BAN ZHAO Biography - Writers


Biography » writers » ban zhao


Ban Zhao (old spelling: Pan Chao) was born in the provinces to a family of               
scholars that had been involved for three generations with the Chinese emperor's         
court. Zhao had two elder brothers, twins at least 13 years older than she: Ban           
Gu, who would become a courtier poet and the major author of Han shu, a history           
of the first 200 years of Han dynasty China; and Ban Chao, who would become a             
general, winning important battles on China's northwest frontier.                         
Her father, a well-known scholar who had begun the Han shu, died when Zhao was           
about eight years old. She was married when she was 14, had several children,             
was widowed "early," and never remarried. Her husband's family name was Cao, so           
her court name would become "Cao Dagu" (Venerable Madame Cao).                           
By 76 CE, Zhao's brother Chao had become a soldier, and her mother and her               
brother Gu were in the capital, where Gu was attached to the emperor's court as           
a historian and editor. Zhao, nearly 30, apparently soon joined them (it was             
unusual that a widow would leave her husband's family). Gu was working on the             
Han shu; scholars see it as "likely that [Zhao] was already an active                     
contributor to the project in the 70s & 80s" (Wills, p.94).                               
In 89, there was a new emperor, a child, so rule fell to his mother, Dowager             
Empress Dou, and to her family; Ban Gu became closely associated with them. In           
92, the Dou family was accused of treason: the men of the family committed               
suicide; the empress lost her power; and the family's friends, including Gu,             
were executed. But no action was taken against the other Bans: Chou was a                 
victorious general (and safely far away); Zhao was a mere woman (though the               
assignment of her son to a distant post in 95 has been seen by some as an exile           
which she shared).                                                                       
By 97, however, Zhao had been called back to the capital to complete the history         
left unfinished at Ban Gu's death. According to a biography of Zhao written in           
the 400s: "Emperor He summoned her to the Library at the Easter Hall so that she         
could continue [Ban Gu's] work and complete it" (Idema & Grant, p.34), and to             
teach other scholars how to read this new text. Because the Han shu is an                 
important work to historians of China, the question of how much Zhao contributed         
to it (substantial writing? editing and polishing?) has been debated ---                 
sometimes hotly --- for 1900 years. From internal evidence, the translator Nancy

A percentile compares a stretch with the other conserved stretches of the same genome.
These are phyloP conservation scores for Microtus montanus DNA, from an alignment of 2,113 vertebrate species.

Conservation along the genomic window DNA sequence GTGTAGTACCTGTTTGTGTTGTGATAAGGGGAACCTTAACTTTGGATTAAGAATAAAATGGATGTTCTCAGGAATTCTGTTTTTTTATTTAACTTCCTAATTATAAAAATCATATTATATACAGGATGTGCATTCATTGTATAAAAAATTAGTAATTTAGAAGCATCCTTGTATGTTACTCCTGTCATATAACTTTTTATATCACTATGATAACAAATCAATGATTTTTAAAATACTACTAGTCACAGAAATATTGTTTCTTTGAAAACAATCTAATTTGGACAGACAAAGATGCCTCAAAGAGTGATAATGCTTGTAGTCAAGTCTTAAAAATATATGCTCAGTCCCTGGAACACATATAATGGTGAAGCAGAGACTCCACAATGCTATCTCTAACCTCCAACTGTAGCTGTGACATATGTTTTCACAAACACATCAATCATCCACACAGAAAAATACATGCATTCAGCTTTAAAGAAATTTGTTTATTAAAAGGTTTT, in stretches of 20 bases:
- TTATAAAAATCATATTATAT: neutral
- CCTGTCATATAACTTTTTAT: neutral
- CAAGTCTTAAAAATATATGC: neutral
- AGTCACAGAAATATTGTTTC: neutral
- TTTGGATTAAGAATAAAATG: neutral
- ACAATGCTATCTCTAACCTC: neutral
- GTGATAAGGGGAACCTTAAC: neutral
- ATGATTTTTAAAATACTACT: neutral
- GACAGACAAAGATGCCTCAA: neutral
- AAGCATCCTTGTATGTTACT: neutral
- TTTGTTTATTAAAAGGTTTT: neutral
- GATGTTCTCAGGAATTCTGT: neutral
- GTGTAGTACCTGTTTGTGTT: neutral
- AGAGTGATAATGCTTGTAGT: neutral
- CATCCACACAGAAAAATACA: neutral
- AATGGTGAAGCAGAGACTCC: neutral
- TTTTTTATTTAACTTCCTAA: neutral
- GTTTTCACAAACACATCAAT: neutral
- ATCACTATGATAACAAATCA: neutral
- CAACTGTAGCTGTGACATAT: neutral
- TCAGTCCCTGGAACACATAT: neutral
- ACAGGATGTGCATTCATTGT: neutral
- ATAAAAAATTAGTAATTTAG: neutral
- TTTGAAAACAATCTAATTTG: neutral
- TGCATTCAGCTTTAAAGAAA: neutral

Lee Swann believes that Zhao is responsible for about one-fourth of the whole (p.65).     
Besides working on the Han shu and tutoring at the imperial library, Zhao also           
became a teacher to the leading women of the court, particularly a teen-aged             
girl, Deng, who had come to court in 96. Zhao taught Deng astronomy and                   
mathematics as well as history and the classics. In 102, the emperor dismissed           
his current empress and promoted Deng to that role. When he died in 106, he was           
succeeded by a child who soon died and was followed by another child; through             
these reigns Dowager Empress Deng was regent. Ban Zhao's influence with the               
empress was apparently great; a contemporary wrote about one court problem, "At           
a word from mother Ban the whole family resigned" (Swann, p. 236). We don't know         
the year of Zhao's death but we know that it was before 120, for the Empress,             
who died in that year, had gone into mourning for her (rare treatment for a               
After her death, her daughter-in-law collected Zhao's written work, which the             
biographer of the 400s described as including "Narrative Poems, Commemorative             
Writings, Inscriptions, Eulogies, Argumentations, Commentaries, Elegies, Essays,         
Treatises, Expositions, Memorials, and Final Instructions, in all (enough to             
fill) 16 books" (Swann, p.41). Apparently, Zhao also "annotated" an earlier work,         
Lienu zhuan (Lives of eminent women, 79-8 BCE). The extant works whose                   
attribution is sure include one long poem, Dongzheng fu (Traveling Eastward);             
fragments of three short poems; two memorials (letters to the throne); and the           
much quoted survival manual, Nujie (Precepts for my daughters).